The “Free Service” Philosophy – Misconceptions about the “Right” to Misappropriate Service Provider “Product”

There are times when meeting with service providers at “no cost” is appropriate.  For example, when the service provider (accountant, lawyer…) is meeting you for the first time or is determining whether or not he/she is the right specialist for your particular project, free time is appropriate.  When isn’t it appropriate to expect or feel entitled to have a service provider meet with you without charge for time and services?  When time and services are being provided!

“Get to Know You” Meetings versus “How Much Can I Get for Free” Mentality

Service providers expect to have a limited number of meetings to get to know potential clients.  The process of providing services lends itself to meetings which allow individuals to get to know each other at no cost.  It is not appropriate, however to set up meetings with service providers with the expectation that you will get services, time, and advice at no cost – over and over again – simply because you cannot afford to pay, neither now nor in the future.

It happens all too frequently.  A request for a meeting from someone with whom the “meet and greet,” “get to know you free,” and “an hour at no charge” has already occurred.  They come back for another hour or two with another issue, another problem, another idea.  They are seemingly bewildered that they are to pay for services and time now when they still can’t afford it.  They are a small business or an entrepreneur or someone with an idea they are just thinking about or…

My question to you and to them is this:  “Do you expect to get paid for your time, your idea, your invention?”  Or are you going to give it away to others so they can make money?  Why, then, are you “entitled” to someone else’s “product” – his/her expertise for free?

Do you shoplift off the shelves of the supermarket?  Do you drive the car off the auto dealer’s lot without paying?  Do you pick up an extra shirt at the dry cleaners?  Do you get an extra gallon of gas at the gas pump?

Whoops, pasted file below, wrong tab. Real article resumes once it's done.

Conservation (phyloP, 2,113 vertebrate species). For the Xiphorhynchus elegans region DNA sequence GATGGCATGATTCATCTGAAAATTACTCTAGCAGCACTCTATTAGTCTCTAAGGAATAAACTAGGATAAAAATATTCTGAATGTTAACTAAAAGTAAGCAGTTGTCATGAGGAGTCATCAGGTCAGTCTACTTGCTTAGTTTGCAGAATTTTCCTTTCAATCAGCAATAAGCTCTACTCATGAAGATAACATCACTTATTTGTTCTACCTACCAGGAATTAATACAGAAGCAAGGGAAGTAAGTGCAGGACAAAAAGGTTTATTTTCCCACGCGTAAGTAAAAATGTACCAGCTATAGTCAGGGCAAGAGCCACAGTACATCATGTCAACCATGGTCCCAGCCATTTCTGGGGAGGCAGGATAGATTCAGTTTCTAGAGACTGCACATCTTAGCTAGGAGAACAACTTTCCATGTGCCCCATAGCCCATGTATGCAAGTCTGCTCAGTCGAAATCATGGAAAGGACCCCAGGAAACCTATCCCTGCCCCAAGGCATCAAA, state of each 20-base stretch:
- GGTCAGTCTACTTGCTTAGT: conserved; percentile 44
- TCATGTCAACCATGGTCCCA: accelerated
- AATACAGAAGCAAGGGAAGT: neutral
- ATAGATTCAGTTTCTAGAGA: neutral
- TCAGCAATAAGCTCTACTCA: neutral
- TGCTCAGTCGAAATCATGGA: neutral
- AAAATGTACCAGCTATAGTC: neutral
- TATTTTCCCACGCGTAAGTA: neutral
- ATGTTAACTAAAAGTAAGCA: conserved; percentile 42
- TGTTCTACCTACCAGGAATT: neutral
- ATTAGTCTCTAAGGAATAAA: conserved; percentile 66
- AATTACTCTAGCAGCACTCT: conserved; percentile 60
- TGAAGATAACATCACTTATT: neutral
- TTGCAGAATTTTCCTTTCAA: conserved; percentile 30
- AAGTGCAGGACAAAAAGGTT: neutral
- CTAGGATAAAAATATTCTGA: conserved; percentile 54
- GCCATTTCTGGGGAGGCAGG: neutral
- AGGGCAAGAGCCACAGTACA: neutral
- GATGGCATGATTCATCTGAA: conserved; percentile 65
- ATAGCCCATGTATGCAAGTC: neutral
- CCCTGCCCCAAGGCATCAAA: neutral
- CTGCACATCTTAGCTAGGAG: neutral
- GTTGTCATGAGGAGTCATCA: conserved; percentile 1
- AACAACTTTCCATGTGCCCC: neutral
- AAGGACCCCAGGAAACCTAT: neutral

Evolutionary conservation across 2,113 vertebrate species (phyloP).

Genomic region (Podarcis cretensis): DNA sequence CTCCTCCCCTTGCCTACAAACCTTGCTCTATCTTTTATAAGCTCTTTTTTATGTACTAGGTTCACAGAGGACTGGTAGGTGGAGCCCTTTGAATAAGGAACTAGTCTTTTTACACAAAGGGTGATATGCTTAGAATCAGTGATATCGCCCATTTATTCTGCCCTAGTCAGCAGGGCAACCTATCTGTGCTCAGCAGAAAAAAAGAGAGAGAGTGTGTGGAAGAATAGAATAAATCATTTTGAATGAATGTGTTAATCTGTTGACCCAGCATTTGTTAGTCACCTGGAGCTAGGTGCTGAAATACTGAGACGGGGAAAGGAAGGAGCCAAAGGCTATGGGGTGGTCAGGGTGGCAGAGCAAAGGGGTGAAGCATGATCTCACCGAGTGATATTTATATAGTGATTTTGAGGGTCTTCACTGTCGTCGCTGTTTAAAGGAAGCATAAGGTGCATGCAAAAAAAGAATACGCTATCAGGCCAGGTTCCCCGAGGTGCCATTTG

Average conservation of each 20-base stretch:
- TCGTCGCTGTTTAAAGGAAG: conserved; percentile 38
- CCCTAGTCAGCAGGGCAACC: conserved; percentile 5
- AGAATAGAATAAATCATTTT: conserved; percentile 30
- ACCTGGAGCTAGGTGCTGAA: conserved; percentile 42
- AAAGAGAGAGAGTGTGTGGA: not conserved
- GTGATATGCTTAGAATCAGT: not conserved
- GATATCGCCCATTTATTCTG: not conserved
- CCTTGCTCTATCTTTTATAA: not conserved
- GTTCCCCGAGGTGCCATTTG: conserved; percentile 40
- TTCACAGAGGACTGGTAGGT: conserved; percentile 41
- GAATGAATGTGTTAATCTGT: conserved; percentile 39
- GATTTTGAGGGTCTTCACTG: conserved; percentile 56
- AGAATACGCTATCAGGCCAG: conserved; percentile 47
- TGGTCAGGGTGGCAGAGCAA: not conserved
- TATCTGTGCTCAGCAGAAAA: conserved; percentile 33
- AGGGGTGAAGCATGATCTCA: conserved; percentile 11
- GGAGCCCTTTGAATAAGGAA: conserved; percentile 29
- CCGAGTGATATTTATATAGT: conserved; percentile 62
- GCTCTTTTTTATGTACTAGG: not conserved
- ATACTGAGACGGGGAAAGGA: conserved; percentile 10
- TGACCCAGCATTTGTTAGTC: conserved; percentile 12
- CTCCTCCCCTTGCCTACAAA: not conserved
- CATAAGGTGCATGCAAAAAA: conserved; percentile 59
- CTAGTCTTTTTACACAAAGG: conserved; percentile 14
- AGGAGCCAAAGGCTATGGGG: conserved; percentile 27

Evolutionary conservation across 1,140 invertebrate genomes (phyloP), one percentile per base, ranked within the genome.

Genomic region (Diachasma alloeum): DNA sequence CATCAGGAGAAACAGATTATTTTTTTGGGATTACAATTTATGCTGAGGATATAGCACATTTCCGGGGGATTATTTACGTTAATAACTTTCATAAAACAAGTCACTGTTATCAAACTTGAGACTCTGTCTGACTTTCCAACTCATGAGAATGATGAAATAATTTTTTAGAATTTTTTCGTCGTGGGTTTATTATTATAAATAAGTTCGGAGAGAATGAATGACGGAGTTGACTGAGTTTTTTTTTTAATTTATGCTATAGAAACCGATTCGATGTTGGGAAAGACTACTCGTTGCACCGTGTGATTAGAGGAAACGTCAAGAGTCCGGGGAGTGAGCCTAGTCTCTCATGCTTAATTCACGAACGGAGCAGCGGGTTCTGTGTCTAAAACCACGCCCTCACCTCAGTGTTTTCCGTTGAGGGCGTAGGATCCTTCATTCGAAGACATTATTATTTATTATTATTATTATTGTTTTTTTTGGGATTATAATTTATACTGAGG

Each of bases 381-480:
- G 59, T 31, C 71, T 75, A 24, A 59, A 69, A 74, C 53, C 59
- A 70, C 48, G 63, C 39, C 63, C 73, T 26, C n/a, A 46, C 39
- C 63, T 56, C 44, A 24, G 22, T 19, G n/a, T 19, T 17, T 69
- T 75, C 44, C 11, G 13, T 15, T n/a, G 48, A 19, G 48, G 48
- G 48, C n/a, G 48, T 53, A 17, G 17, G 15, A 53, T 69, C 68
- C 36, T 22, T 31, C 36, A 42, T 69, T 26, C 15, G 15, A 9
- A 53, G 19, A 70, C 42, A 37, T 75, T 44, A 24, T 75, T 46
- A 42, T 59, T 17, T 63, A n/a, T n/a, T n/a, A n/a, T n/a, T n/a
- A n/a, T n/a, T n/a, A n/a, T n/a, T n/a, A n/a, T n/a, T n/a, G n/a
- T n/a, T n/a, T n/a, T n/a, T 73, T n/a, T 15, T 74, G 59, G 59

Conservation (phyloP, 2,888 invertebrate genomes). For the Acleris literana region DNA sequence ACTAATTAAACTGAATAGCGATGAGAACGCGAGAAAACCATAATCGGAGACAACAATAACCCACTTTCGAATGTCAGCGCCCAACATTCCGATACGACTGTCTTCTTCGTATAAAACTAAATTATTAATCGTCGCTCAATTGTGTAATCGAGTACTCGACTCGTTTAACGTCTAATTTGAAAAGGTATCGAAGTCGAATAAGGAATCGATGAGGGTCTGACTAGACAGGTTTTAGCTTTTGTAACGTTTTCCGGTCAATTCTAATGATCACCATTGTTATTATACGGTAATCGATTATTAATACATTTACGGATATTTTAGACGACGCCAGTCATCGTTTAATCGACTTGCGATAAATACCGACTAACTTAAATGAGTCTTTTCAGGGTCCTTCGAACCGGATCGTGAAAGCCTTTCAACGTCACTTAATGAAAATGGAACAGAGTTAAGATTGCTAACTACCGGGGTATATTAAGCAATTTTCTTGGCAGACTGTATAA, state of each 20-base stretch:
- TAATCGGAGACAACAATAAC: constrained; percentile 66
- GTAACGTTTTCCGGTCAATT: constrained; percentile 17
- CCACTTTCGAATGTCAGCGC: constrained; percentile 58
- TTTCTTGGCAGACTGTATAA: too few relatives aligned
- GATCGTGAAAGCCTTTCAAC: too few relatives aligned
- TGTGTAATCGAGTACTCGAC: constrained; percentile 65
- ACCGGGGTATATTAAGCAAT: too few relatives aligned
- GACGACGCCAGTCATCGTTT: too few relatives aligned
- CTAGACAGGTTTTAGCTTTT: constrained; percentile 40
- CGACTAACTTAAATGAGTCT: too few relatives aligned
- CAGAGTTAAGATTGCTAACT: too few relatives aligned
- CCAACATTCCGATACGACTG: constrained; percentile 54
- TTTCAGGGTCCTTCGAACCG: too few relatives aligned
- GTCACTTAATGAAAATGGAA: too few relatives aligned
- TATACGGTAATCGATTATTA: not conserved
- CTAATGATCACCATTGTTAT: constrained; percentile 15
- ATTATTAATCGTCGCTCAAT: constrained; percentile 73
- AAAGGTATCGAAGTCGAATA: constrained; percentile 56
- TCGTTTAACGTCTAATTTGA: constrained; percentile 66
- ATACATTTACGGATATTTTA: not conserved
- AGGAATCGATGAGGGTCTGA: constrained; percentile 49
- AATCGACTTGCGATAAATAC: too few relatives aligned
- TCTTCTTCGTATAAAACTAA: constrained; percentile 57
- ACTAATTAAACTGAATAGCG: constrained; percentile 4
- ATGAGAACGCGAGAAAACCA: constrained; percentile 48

What do you give, not sell to your customers?  Do you ship them 1000 gadgets and ask payment for 900?  Do you develop a product drawing at no charge?  Do you build them a machine and say “it’s on me”?

Services Rendered Cannot Be Reclaimed

One difference between service providers and other vendors is that service cannot be taken back after it has been provided.  On the other hand, there is no difference in that they both deserve the respect of those who seek their product when it comes to getting paid for what they provide.

If you are looking for services for your business, then ask for those services, be clear and know what you need.  If you are meeting a service provider for the first time or wish to discuss a new project, then be clear that you are seeking to define the relationship and have the expectation that you won’t be charged for the meeting or be charged  for only the part of the meeting where actual “work” is done.

If you are wish to have a service provider participate in a program, become a strategic partner, or act in something other than a traditional role in your business, then be clear about that also.  It may or may not be something he/she is interested in.

Being an advocate for your business is important.  Looking for opportunities where you can build alliances and leverage relationships is critical.  Having misconceptions and expectations that service providers should line up at your door to give away their services is doing both you and them a disservice.  Looking at this from a slightly different but related angle, not paying your service providers on time or in full is another form of the “free service philosophy”.

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